This allegorical drawing shows Italy (the woman on the left of the image) and the city of Fiume (the girl on the right) running towards each other. US President Woodrow Wilson stands between them, while an Austrian soldier steps forward from the back of the image. The status of Fiume (now in Croatia, and known as Rijeka) was contested after World War One, with Yugoslavia and Italy both laying claim to it. President Wilson acted as the arbiter in the dispute.
It was created by Filiberto Scarpelli and published in the newspaper Il Travaso Delle Idee on 8 June 1919. Il Travaso was a popular satirical weekly journal, which represented a lone voice during World War One. In particular it argued against censorship, and criticised the Italian government and the Allies, especially President Wilson, who was seen as naive or a hypocritical moralist. Using the tools of satire, Il Travaso expressed the dissatisfaction of the Italian bourgeoisie toward the liberal ruling class, as well as a deep anti-socialism.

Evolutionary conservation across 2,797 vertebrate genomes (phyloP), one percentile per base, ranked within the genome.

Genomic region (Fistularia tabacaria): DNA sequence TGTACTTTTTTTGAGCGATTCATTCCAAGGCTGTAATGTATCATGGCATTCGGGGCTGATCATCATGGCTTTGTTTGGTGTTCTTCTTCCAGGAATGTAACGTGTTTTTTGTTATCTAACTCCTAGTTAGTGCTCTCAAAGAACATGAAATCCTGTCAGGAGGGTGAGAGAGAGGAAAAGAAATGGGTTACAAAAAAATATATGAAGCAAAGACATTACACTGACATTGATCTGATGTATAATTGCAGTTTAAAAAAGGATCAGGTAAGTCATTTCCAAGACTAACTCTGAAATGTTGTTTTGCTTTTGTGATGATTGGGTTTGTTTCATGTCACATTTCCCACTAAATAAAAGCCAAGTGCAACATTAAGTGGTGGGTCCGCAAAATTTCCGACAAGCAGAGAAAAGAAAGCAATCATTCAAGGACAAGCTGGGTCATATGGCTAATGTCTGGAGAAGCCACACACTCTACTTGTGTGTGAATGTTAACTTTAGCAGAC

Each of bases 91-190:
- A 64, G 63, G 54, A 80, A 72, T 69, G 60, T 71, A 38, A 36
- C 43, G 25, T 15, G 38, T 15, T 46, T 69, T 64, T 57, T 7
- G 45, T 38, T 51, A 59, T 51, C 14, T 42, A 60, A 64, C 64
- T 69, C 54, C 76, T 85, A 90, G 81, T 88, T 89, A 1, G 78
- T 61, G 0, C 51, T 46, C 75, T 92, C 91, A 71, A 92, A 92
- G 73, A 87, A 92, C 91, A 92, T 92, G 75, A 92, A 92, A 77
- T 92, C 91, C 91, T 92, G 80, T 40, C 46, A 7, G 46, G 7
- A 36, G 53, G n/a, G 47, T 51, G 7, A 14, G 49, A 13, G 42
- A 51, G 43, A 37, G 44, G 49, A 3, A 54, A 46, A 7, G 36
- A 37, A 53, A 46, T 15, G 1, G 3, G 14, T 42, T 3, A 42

- Article by:
- Susan Grayzel
- Civilians, Historical debates
Considering the roles of both men and women during World War One, Susan R Grayzel asks to what extent the war challenged gender roles and to what degree society accepted them.